When you think about the pros of learning self-defense, what benefits come to mind? First and foremost, you’re giving yourself the ability to protect yourself and those you love from the bad actors of the world. Physically, self-defense training can build muscle, cardiovascular strength, and flexibility. Plus, whether you realize it or not, training will provide you with more control over your body and its reactions, enabling you to respond to a potential threat more effectively.
But, self-defense isn’t just physical. There are mental and emotional components as well, and when you engage in training, you’ll likely see some real benefits in these areas too.
“Neurons that Wire Together, Fire Together”
If you’ve ever listened to our National Training Director Austin Davis speak, you’ve probably heard this phrase. Cheesy rhyme? Maybe a little. But incredibly true in terms of self-defense training, as you’ll revert to whatever you may (or may not) have practiced in a threatening situation.
Getting technical for a second: When the brain detects danger or attack, it radically alters brain functioning by releasing chemicals that can impair the prefrontal cortex. This can cause freeze-ups and delayed responses to a situation that needs a rapid response. Individuals who have previously been victims of an assault or traumatizing event are even more likely to experience this response than those who haven’t previously experienced these events. And depending on the situation, freeze-ups could mean the difference between safety and a much worse result.
So how do you overcome this psychological hurdle? Repetition, repetition, repetition.
By practicing defensive skills over and over again, you increase the likelihood of your ability to perform them under extreme stress. This is why some members of the military spend time simulating the streets of Iraq and Afghanistan — they want to be aware of their surroundings and ready if a situation arises.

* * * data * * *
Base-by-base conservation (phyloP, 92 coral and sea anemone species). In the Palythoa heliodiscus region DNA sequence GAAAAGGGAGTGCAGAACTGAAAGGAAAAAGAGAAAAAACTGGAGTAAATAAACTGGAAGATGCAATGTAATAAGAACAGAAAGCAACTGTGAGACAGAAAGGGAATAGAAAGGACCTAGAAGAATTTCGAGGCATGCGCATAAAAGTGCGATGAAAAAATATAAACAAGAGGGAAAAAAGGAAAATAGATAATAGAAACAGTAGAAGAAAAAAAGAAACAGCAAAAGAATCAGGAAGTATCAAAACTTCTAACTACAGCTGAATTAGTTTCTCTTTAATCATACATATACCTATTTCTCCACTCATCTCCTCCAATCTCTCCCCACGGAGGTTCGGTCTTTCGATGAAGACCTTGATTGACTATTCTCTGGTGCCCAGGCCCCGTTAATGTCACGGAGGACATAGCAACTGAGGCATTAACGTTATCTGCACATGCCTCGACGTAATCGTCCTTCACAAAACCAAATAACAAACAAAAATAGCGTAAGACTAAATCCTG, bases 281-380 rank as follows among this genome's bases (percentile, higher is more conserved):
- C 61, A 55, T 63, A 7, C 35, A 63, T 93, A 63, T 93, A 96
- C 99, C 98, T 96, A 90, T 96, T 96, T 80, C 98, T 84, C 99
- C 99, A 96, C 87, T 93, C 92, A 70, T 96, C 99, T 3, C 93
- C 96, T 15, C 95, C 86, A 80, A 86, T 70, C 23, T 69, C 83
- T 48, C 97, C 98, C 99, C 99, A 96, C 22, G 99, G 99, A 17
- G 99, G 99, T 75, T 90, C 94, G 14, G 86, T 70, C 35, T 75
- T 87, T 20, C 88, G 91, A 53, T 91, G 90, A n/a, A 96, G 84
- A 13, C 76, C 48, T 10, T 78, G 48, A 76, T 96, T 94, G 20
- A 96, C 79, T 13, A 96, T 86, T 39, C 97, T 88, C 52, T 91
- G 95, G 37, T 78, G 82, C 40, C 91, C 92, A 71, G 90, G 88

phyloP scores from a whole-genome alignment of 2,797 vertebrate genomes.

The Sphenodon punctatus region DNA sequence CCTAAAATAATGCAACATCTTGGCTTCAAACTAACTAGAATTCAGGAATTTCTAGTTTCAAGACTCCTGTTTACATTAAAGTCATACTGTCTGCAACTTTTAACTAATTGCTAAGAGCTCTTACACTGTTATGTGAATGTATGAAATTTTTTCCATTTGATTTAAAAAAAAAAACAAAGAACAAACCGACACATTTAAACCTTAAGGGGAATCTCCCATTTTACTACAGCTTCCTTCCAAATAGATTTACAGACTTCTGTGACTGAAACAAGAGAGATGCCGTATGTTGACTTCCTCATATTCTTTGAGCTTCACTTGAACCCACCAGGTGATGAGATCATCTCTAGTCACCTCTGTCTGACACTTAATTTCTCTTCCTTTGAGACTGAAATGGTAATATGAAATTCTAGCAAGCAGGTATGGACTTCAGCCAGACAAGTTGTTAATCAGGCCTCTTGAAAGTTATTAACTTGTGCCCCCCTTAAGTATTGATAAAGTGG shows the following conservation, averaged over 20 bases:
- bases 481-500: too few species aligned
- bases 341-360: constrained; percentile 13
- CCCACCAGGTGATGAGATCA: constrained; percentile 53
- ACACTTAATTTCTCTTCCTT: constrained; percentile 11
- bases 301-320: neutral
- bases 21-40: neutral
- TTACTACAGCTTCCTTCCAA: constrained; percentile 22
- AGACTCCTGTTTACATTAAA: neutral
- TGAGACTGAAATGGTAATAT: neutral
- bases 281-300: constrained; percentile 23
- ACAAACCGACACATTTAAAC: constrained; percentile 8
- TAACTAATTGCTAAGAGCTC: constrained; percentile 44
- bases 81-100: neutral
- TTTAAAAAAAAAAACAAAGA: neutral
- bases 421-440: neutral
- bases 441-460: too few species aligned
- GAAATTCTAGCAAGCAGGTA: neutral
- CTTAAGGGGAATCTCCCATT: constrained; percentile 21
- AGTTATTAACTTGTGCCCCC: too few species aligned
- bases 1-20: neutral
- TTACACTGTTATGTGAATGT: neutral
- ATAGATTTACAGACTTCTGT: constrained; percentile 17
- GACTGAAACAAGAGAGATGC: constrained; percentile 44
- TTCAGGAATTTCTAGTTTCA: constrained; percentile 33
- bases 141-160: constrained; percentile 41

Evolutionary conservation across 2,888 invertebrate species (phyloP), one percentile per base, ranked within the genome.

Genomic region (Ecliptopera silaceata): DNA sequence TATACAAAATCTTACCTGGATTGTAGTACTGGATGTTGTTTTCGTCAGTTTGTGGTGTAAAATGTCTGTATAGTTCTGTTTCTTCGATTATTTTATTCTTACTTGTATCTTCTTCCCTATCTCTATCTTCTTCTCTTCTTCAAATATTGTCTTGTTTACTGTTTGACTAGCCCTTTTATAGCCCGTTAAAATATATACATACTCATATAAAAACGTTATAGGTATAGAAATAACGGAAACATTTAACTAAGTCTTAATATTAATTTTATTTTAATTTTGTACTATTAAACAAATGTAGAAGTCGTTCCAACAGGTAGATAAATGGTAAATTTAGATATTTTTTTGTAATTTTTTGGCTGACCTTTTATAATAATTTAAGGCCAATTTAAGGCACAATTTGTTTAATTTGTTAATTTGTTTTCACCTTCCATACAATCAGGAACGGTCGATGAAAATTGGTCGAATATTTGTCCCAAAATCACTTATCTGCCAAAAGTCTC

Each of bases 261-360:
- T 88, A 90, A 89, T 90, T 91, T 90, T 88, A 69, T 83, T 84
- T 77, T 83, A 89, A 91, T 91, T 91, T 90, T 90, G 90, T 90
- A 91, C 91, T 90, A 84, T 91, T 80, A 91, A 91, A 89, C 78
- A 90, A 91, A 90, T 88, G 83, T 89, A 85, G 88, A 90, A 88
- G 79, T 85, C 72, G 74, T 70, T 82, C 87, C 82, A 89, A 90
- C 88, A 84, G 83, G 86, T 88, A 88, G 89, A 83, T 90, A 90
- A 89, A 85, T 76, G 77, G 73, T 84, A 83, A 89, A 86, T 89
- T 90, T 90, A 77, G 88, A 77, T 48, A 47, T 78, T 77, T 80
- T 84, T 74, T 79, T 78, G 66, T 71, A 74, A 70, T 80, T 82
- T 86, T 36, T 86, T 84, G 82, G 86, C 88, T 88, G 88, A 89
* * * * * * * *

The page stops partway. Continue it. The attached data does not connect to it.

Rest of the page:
Now, we’re not telling you to go into an actively dangerous area just to practice your situational awareness skills. Ideally you should do this kind of practice in a controlled environment. Walking through a defensive use-of-force situation or even taking a self-defense class involving a virtual reality simulator can help you build these skills while keeping the stakes relatively low.
Self-Defense and Self Esteem
In the 1990s, the University of Washington conducted a study showing that practicing self-defense actually gave women a self-esteem boost. The study was based on a six-week self-defense course, focused on physical and verbal rape and sexual assault prevention. The 80 women who participated were relative novices in self-defense.
These women not only learned physical skills that would allow them to resist or escape a violent situation, but also cognitive skills such as situational awareness, anti-panic training, and verbal resistance. As a result, researchers noticed a ripple effect: the women that participated in the study generally felt less anxious and more confident in their abilities to be able to control the events in their lives.
Principles from these findings still come into play today in organizations like Peace Over Violence, which provides what it calls “Empowerment Self-Defense” courses for women, children, and senior citizens. Peace Over Violence invites participants to consider the fact that a good self-defense program cannot tell you what to do, as every defensive encounter is unique. Instead the organization helps students learn how to handle these encounters from physical, mental, and emotional lenses, resulting in – as the name would suggest – a sense of empowerment related to self-defense abilities.
If you’re looking for a way to jumpstart your journey to becoming more adept at self-defense, then the Concealed Coalition Membership is for you! Our courses cover a wide range of topics, such as situational awareness, de-escalation, and the legal fight after the fight, all of which you can train to retain in the comfort of your own home.
*Disclaimer: While self-defense can have beneficial psychological effects, it should not be used as a replacement for therapy. If you or someone you know is struggling with PTSD, anxiety, or depression, it’s important to receive professional help.